Lagos Assembly Speaker Mudashiru Obasa
The Lagos House of Assembly has passed a bill into law banning the activities of cultists and illegal societies across the state.
The House passed the bill during a plenary session on Monday.
Lagos Assembly Speaker Mudashiru Obasa
After its passage, the Speaker, Mudashiru Obasa, directed the Clerk, Olalekan Onafeko, to transmit the bill to Governor Babajide Sanwo-Olu for assent.
The bill stipulates a 21-year jail term for anyone found guilty of engaging in the act and 15 years jail term for anyone convicted of abetting cultists or who allows his premises to be used by cultists as a meeting point.
The bill entitled ‘A Law to provide for the prohibition of unlawful societies and cultism in Lagos State and for other connected purposes’ says a society shall be regarded as unlawful if its members are engaged in illegal, destructive activities contrary to public policy, safety and peace of members of the public.
In Section 3, it read: “Any person who is a member of an unlawful society or cult, identifies as a member or solicits for members of an unlawful society or cult, attends a meeting of an unlawful society or cult whether as a member or an intending member of the unlawful society or cult commits an offence and is liable on conviction to a term of 21 years imprisonment.
“The jail term also concerns anyone who attends such meetings or does any illegal act which may probably cause a breach of peace, disturbs public peace or conducts activities in such a manner as to pose a threat to life and property.
“Anyone who forms, organises or combines and agrees with anyone to form or organise an unlawful society or cult, manages and assists in the management of an unlawful society or cult or knowingly allows a meeting of members of an unlawful society or cult to be held in any property under his control commits an offence and is liable on conviction to a term of 15 years imprisonment.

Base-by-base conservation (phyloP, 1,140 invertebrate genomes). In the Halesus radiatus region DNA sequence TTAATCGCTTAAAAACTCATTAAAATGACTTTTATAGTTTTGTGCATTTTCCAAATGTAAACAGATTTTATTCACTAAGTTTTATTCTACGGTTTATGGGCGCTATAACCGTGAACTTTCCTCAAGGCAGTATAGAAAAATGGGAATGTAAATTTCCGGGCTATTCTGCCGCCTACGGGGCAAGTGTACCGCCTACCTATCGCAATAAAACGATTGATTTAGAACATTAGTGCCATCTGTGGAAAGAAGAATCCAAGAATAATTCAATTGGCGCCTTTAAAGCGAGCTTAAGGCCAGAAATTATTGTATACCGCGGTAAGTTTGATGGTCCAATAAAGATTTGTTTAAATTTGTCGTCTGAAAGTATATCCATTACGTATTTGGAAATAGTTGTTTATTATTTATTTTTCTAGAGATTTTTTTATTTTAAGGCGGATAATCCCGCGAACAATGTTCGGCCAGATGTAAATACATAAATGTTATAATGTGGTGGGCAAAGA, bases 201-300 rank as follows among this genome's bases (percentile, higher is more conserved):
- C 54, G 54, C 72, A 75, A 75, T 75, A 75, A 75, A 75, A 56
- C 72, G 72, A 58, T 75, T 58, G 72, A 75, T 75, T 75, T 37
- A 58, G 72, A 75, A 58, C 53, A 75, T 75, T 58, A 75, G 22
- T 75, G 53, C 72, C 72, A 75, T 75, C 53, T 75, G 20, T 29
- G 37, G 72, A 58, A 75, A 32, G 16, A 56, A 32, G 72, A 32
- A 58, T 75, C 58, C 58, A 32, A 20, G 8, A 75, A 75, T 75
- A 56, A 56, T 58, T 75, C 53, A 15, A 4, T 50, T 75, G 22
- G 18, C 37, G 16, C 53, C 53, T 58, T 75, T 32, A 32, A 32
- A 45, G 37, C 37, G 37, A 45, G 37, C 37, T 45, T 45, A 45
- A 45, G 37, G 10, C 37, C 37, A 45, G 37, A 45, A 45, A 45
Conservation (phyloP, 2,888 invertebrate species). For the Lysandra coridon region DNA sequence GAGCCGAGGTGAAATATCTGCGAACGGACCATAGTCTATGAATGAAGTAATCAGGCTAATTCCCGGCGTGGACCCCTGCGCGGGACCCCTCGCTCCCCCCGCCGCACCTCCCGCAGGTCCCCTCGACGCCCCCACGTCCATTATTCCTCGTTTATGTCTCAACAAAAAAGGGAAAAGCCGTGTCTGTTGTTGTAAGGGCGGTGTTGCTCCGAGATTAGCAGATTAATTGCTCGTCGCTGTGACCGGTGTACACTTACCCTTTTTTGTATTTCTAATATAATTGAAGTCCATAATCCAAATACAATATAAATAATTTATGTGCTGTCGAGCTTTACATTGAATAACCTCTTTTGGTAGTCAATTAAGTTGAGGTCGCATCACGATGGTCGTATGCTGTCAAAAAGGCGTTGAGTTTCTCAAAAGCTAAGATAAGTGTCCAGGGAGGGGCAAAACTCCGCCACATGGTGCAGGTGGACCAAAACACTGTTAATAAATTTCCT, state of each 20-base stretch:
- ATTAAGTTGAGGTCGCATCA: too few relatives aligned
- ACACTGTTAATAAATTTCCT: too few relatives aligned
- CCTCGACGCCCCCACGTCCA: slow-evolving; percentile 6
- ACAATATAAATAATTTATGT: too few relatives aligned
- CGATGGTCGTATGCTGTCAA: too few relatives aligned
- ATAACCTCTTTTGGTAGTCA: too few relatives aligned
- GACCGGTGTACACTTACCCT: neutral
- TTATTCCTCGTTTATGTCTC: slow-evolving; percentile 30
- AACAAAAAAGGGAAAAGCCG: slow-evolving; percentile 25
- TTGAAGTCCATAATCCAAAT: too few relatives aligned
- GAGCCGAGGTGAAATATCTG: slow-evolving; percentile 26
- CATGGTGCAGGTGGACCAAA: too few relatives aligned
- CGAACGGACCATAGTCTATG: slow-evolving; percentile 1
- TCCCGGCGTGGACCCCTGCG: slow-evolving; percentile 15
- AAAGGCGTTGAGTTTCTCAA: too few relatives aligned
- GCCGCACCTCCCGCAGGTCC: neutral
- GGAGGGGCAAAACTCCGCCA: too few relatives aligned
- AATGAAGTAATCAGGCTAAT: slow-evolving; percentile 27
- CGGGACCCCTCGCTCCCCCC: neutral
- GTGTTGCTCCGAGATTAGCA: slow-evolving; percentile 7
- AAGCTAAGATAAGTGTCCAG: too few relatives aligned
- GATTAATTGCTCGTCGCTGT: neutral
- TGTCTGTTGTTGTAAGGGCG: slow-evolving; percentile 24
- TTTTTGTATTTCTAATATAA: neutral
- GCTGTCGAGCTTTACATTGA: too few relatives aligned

“The 15-year jail term further applies to anyone who intimidates or compels people to join a cult group.
“Any person who injures or uses violence on a person to compel the person to join an unlawful society or cult commits an offence and liable on conviction to a term of 21 years imprisonment.
“Any person who administers or is present at and consents to the administering of any unlawful oath that appears to bind the person who takes it to become a member of an unlawful society or cult under this law, commits an offence and is liable on conviction to seven years.”
It also stipulates 21 years for any member of a cult group who sets fire on anything or uses firearm or deadly objects, including acid and other chemicals, in any manner as to cause harm to anyone.
For students in the state, the law, which prohibits campus cultism, says “anyone of them who is convicted would face a jail term not exceeding two years.”
Cult clashes in Lagos have claimed many lives with many innocent persons caught up in the mayhem.
About 14 persons, including an easygoing motorcyclist identified simply as Pastor, were reportedly killed in a series of clashes between two rival cult groups–Eiye and Aye confraternities last month.
Areas like Ketu, Ikorodu Oworonshoki, Bariga, Somolu, Ajah Mushin are infamous for cult violence.
Speaking during the 2021 Ikorodu Town Hall Meeting On Security, Commissioner of Police in Lagos State, Hakeem Odumosu, warned traditionalists in the area to stop fortifying cult members and criminals.
According to Odumosu, the security situation in Lagos has been commendable except in some areas, particularly in the Ikorodu axis where the situation has become worrisome due to a spike in cases of cultism, gangsterism, traffic robbery, ritual killings, amongst others.
He said 242 armed robbers and cultists were arrested in the local government within the last six months while 28 arms and 120 ammunition were recovered.
The police boss said 192 cultism cases and 18 murder cases were also recorded in the period under review while 25 robbery incidents were foiled.
He said, “The traditional institution in the division must be up and doing in condemning the activities of the bad boys (cultists), instead of supporting and celebrating them and their criminal acts.
“The traditionalists and traditional worshippers in this area must stop promoting and protecting the criminals in Ikorodu axis and Lagos State in general. The ideas of fortifying the bad boys and providing native charms for them are counterproductive to our security architecture in this area. Their powers must be used to assist us not to jeopardise our efforts.”
Saharareporters, New York